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19 October 2011

For each extatic instant

For each extatic instant
We must an anguish pay
In keen and quivering ratio
To the extasy –

For each beloved hour
Sharp pittances of Years –
Bitter contested farthings –
And Coffers heaped with tears!
                                                     - F109 (1859)  125

It’s common enough to think of happiness and sorrow balancing out, of pain that hollows out the place for happiness. But Dickinson here discusses the extremes of the range, ecstasy and anguish, and presents a ratio – a “keen and quivering ratio” as if it is something frightened, sensate, and alive – that overwhelmingly favors anguish. A “beloved hour” must be paid for by deprived Years, by “Bitter” farthings and then whole Coffers of tears. That’s a high price to pay for joy.
            The poem is bleak, portraying a lifetime of few joys and many sorrows. In 1859, most of Dickinson’s greatest sorrows – her severe vision problems, the death of her mother and brother and her beloved nephew – were still ahead. Yet she had known her share of sorrow. A young friend had died when Dickinson was 13 and this shook her badly. Her first “Master” – a young headmaster at Amherst College died suddenly when he was only 25, and a young attorney from her father’s office, a good friend and second “Master” who foretold her significance of a poet, died of tuberculosis. She was beginning her withdrawal from the world and had the good excuse of her invalid mother who needed constant attention.
            Dickinson uses a lot of abstract language in this poem, unlike many of the previous poems. The first stanza sets up the analogy of paying for happiness and the second gives more specifics about the ratio of how much anguish is needed to pay for ecstasy or beloved hours. Because the verse form is restrained – iambic trimeter – and there are no visible people or other concrete objects, the tone itself is majestic rather than smarmy or exuding pathos. So Dickinson is able to use heavy words such as anguish, ecstasy, “keen and quivering” and “heaped with tears” without coming across as melodramatic.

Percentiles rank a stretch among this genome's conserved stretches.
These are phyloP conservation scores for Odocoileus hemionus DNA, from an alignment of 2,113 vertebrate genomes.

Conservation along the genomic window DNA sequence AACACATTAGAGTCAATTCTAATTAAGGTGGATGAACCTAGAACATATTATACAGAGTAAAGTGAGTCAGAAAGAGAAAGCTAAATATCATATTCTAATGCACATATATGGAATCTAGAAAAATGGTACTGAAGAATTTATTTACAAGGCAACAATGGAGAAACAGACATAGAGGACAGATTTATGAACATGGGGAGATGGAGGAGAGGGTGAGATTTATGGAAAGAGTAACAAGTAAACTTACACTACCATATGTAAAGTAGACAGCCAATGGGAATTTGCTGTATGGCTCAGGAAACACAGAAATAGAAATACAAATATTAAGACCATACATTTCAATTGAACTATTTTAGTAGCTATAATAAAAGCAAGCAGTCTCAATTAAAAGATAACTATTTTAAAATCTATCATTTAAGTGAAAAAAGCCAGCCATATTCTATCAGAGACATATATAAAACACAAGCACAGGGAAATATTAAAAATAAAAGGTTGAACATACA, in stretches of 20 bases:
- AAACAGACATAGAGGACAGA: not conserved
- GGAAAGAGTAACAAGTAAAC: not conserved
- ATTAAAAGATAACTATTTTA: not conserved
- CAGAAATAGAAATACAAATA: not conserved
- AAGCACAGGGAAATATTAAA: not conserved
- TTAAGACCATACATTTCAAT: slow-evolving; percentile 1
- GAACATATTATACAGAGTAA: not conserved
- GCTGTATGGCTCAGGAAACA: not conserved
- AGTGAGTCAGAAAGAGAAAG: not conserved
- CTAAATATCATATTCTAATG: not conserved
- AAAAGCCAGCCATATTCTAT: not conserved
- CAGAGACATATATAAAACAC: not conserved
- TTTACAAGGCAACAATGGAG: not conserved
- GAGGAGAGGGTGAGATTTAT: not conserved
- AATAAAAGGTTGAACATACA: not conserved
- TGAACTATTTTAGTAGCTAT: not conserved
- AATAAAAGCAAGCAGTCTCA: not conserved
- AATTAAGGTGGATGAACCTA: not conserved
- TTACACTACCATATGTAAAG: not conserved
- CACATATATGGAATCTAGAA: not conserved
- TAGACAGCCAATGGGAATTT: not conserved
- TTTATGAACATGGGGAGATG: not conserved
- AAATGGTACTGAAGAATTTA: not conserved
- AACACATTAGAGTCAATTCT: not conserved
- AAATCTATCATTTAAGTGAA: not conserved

1. This is extreme but the first stanza could be contrasting the comforts of intimacy to the intervening periods of loneliness. I am really puzzled by the apparently monetary symbolism of the last two lines.

  2. I am wondering if she is saying something about the suffering that is a necessary dimension of the mystical experience.

  3. This poem gets to the cunondrum of ED, more than other poems where this fear of emotional attachments is displayed. Why did these things in life - death of loved ones; lost loves - which everyone in 19th Century America experienced in abundance, effect her more than others?

  4. Miss Kornfield I tried to translate this poem in South Indian Classical Language Tamil. For whatever use it could be, I just thought I must somehow compliment your painstaking effort. [Should we retain the spelling extatic?] Here is the translated textபெருமகிழ்வுத் தருணம் ஒவ்வொன்றுக்கும்
    துயரொன்றை விலையாகத் தரவேண்டும்.
    புளகித்த இன்பத்திற்கீடாகத்
    கூர்த்த நடுநடுங்கும் வீதத்தில்!

    அவாவுற்ற ஒரு மணிநேரக் களிப்புக்கும்
    அற்பவிலையாய் அறுக்கும் கூரிய ஆண்டுகள்⸺
    கசப்புந் தயக்கமும் ததும்பும் காசுகள்⸺
    கண்ணீர்த்துளிகள் நிறைத்த பேழைகள்!

    எமிலி டிக்கின்சன் 1859

    1. I am so happy you gifted me this translation -- and your appreciation.
      I believe we should keep 'extatic' although regularizing it would not really harm the poem :)